According to the motion filed by Wood, Jennings’ comments are a violation because the lawyer’s code prohibits statements by the prosecution that could prejudice an adjudicative proceeding.
“The attorney general’s comment concerning the defendant’s choice to follow the advice of counsel and exercise her constitutional rights to silence and against self-incrimination was (1) made at a press conference organized at and by the attorney general’s office; and (2) made to members of the electronic and print media who the attorney general’s staff specifically invited to the event. Clearly, the attorney general and her staff knew, or should have known, that her comments would be disseminated by means of public communication.”
The motion also asks the judge to sanction the attorney general and her staff against making any extrajudicial comments pertaining to McGuiness’s court proceedings.
“The court has not granted either motion, and we intend to file responses to both,” Marshall said.
McGuiness pleads not guilty
McGuiness pleaded not guilty to all charges during a court appearance in New Castle County Superior Court Oct. 12. If found guilty, she could face 13 years in prison. Bail was set at $50,000 unsecured, which includes no contact with former Office of the Auditor of Accounts employees, and no discussion of the ongoing criminal investigation with current OAOA employees.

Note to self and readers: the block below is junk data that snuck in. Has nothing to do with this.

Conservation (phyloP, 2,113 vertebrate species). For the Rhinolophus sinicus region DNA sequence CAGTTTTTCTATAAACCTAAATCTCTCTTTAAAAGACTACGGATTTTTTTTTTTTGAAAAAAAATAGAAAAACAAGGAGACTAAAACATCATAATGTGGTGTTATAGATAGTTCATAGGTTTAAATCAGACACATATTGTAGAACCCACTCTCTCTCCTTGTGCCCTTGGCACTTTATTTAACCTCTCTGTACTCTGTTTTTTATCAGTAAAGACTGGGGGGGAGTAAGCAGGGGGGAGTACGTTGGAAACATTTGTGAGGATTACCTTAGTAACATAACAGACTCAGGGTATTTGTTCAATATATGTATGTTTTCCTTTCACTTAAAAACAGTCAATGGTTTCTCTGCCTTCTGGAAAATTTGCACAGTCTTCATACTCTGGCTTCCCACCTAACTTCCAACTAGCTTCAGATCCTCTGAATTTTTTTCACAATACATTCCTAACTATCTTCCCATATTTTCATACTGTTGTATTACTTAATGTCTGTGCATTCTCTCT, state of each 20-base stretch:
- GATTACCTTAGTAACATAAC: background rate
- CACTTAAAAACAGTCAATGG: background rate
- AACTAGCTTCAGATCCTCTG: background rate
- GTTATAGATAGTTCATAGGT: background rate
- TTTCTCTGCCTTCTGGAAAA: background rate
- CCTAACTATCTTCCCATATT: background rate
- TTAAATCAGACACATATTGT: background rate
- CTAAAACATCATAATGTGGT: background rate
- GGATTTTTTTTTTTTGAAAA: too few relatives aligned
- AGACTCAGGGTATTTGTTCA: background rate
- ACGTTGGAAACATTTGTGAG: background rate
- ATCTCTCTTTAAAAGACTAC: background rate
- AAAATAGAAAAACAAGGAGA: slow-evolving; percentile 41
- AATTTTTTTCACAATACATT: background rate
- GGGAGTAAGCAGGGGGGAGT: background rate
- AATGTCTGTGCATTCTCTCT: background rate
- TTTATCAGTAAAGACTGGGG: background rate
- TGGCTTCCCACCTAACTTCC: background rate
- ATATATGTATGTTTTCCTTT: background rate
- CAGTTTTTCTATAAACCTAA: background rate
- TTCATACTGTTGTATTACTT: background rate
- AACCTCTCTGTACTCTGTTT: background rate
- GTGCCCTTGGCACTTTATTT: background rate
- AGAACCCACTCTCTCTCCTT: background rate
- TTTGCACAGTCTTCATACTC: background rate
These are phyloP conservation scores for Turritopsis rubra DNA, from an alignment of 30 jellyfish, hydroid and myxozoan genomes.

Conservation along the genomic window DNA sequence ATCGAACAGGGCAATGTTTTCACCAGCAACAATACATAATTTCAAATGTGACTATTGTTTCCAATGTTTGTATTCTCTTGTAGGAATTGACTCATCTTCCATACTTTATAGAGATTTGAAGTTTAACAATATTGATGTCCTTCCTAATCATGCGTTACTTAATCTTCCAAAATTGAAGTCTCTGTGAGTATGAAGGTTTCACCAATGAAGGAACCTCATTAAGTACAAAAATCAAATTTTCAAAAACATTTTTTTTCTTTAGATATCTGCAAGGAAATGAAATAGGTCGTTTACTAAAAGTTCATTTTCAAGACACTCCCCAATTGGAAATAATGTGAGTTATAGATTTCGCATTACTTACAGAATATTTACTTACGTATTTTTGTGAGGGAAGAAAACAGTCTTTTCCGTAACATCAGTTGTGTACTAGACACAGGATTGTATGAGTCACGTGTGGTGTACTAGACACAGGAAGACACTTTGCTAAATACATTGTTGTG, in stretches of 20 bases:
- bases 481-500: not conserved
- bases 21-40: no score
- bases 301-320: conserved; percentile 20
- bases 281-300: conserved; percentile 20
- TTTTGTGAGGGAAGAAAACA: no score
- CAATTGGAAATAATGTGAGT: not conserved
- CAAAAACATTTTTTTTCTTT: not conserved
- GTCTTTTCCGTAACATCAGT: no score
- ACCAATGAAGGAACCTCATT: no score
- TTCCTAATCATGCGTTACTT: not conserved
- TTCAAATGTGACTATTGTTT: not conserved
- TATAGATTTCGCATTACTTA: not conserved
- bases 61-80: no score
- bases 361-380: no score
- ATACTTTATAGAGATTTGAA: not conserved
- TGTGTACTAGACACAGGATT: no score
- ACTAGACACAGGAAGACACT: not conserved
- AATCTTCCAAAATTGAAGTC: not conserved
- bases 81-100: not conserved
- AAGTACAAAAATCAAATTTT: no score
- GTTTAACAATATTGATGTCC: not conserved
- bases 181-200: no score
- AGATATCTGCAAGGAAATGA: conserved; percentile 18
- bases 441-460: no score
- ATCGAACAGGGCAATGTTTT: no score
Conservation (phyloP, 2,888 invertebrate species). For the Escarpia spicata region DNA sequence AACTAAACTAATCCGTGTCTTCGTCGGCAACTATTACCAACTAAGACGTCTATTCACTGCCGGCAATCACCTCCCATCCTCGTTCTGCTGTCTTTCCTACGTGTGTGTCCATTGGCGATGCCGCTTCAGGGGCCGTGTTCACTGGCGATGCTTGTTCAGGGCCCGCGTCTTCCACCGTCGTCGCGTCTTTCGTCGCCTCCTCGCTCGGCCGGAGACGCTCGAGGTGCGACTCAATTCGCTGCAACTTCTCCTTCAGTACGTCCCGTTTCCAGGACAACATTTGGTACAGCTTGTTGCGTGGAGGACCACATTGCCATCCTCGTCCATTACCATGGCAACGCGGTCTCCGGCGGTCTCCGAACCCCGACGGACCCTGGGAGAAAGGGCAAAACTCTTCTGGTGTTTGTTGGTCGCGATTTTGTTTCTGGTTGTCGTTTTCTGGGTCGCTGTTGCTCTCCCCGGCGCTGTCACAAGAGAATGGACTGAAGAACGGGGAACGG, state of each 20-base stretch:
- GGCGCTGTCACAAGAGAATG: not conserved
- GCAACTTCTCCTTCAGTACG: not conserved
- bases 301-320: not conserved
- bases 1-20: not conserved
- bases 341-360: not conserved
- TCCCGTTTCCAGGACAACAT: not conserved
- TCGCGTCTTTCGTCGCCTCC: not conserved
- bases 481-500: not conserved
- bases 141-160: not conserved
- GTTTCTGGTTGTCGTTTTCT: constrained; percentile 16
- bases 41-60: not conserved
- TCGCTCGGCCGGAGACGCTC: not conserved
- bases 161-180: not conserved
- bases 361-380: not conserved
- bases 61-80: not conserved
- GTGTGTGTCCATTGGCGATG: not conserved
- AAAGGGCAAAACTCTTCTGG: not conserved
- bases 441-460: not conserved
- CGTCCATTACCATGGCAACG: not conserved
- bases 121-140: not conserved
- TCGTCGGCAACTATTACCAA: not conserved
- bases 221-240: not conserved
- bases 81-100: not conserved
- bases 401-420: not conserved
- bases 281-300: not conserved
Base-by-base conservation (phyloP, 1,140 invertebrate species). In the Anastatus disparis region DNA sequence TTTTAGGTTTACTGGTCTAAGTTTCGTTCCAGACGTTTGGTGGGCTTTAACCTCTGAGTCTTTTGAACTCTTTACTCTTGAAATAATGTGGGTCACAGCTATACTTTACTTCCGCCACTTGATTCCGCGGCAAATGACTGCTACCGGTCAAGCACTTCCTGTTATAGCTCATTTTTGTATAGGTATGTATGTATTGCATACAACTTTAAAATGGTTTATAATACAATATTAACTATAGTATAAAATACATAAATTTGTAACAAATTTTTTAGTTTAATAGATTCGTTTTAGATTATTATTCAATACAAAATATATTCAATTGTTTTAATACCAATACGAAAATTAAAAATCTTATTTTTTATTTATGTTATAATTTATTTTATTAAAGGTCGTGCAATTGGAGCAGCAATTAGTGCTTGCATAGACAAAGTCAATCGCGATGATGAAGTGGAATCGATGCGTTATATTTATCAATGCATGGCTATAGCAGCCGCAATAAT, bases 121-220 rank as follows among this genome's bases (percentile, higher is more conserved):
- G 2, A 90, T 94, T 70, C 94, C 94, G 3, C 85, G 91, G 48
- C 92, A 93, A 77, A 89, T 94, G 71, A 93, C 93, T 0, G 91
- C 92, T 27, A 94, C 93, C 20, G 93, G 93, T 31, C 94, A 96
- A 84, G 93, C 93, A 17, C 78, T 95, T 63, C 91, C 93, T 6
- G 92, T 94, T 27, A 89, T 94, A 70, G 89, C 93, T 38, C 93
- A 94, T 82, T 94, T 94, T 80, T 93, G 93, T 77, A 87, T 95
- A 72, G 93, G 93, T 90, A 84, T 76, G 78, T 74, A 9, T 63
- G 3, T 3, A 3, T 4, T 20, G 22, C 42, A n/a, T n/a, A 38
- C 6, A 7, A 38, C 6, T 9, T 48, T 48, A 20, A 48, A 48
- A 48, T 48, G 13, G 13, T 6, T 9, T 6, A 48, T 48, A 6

In a statement released by her attorney, McGuiness said she intends to continue serving as state auditor – a position she was elected to as a Democrat in 2018 – despite calls for her removal by the Democratic Party and Democratic leadership asking her to take a leave of absence.
Wood also addressed the charges that include she hired her teenage daughter and a high school friend of her daughter’s for work at the auditor's office, and that she structured payments to a consulting group to fall below the state-required threshold for oversight.
“The grand jury’s indictment, like all grand jury indictments, was based upon a one-sided presentation from witnesses and documents selected by the attorney general. The indictment is full of misleading statements and half-truths,” Wood said.
Delaware law does not prohibit family members from hiring family members, he said, and there have been many instances throughout state government, including the Attorney General’s Office.